I just wonder sometimes if it is a means to cut down on the word count to reduce print costs, rather than a grammatical thing, in the same way that words ending with, "ly, cliches and had" are disappearing from literature.
 
G

·
Decon said:
I just wonder sometimes if it is a means to cut down on the word count to reduce print costs, rather than a grammatical thing, in the same way that words ending with, "ly, cliches and had" are disappearing from literature.
No. There is barely a discernable difference between publishing a 90,000 word book and a 95,000 word book or a 100,000 word book.

The issue is not "that" or words that end in -ly. The issue is overuse of such words. Writers use them as crutches. When I was in high school, one of my teachers, Dave Price, would take off points for ever instance we used the word "very." Not because he hated the word, but because teenagers are LAZY and will use "very" as a descriptor instead of finding a more appropriate word. By taking that crutch away, it forced us to find other words to say what we wanted to say. It made us better writers because it forced us to think about what we were writing.
 

·
Registered
Joined
·
6,706 Posts
Speaking of grammar, I ran into this the other day while writing.  I wanted to write something like:

"That hot tub is supposed to seat ten, but there's fifteen of us here.  Do you think we can all fit?"

At first glance, this sounds correct, but if you look at the contraction "there's", something is off.  "There's" is a contraction of "there is" which is singular.  But in this situation, we have a plural.  If written without the contraction, it would be "but there are fifteen of us here."

So I searched through my text for instances of this, and changed all of the plural there's to there're.  But that didn't look right either.  So I did some research, and it seems there's disagreement on this issue.  Some claim that "there's" is ok to use with singular, and others claim that "there're" should be used.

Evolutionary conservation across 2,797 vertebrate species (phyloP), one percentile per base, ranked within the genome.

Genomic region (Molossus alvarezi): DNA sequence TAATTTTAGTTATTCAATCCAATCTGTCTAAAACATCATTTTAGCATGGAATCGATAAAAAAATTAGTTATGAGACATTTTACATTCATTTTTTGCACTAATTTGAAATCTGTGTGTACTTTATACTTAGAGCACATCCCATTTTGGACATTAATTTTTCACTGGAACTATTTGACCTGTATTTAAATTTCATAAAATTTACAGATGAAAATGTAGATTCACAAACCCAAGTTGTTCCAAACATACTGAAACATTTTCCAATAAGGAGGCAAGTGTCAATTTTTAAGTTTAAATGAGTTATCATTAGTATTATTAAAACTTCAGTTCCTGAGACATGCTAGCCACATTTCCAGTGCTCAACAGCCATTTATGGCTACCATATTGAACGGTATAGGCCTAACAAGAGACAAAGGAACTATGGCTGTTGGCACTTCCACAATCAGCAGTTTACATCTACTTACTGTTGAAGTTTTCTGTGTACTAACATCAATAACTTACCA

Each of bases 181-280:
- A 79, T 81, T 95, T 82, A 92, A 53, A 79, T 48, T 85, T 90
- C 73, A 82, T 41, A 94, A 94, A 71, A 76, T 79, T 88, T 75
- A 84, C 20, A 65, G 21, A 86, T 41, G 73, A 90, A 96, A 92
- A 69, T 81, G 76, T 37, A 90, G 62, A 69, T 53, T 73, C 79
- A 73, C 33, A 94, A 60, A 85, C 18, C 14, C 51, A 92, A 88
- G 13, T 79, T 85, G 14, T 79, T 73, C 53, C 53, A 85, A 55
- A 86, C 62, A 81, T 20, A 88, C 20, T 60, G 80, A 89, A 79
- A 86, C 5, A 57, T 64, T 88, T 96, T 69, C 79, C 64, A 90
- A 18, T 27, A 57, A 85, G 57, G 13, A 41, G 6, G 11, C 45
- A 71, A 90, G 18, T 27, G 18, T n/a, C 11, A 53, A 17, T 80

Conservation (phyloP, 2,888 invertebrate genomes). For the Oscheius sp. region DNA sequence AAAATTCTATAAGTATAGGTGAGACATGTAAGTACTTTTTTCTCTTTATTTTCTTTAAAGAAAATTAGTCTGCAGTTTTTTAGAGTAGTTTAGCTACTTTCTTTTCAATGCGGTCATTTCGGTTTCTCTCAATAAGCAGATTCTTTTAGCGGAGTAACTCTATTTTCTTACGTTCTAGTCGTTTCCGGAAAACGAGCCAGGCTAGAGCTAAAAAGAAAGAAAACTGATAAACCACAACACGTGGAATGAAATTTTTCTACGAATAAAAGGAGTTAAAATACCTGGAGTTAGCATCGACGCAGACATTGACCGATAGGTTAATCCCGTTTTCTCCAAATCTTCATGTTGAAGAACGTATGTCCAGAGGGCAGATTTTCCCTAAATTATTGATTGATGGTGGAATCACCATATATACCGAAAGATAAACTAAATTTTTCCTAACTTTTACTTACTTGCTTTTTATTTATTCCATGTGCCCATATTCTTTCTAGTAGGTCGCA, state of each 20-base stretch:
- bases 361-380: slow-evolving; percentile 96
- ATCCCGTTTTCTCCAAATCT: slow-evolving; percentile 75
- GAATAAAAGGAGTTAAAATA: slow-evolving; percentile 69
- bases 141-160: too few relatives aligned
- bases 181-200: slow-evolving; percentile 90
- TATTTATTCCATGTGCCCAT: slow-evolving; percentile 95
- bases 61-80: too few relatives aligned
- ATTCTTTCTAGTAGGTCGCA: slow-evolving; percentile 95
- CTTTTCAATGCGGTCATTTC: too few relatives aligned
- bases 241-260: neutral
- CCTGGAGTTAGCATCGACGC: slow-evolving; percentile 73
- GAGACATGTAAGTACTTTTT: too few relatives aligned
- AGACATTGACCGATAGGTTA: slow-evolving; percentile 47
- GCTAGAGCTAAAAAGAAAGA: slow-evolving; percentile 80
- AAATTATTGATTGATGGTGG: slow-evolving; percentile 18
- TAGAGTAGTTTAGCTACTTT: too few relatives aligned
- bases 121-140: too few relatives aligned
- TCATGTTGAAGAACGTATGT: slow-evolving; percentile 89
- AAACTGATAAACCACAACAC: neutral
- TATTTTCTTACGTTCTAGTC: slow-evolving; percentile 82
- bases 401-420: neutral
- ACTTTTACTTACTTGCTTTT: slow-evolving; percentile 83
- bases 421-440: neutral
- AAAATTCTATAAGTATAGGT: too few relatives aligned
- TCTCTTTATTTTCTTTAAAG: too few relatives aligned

I went with "there's".
 

·
Registered
Joined
·
337 Posts
Since, in verbal speech, there's is often misused, it's okay in dialogue.

It's also okay to use there's if a proceeds the plural noun:

There's a lot of grammar terms that are difficult to remember.

There are lots of grammar terms that are difficult to remember.
 

·
Registered
Joined
·
1,362 Posts
A quick search of the Chicago Manual of Style (16th ed) shows the following:
The pronoun "that" may occasionally be omitted (but need not be) if the sentence is just as clear without it...
Example: "The book I have just finished is due back tomorrow; the others can wait."

As a book editor, I remove a lot of "thats" from my author's manuscripts.  In this case I'd leave it in.  If you remove it, your brain does a little stutter as you comprehend the meaning.  Either way is "correct," however.
 

·
Registered
Joined
·
1,362 Posts
Shelagh said:
Since, in verbal speech, there's is often misused, it's okay in dialogue.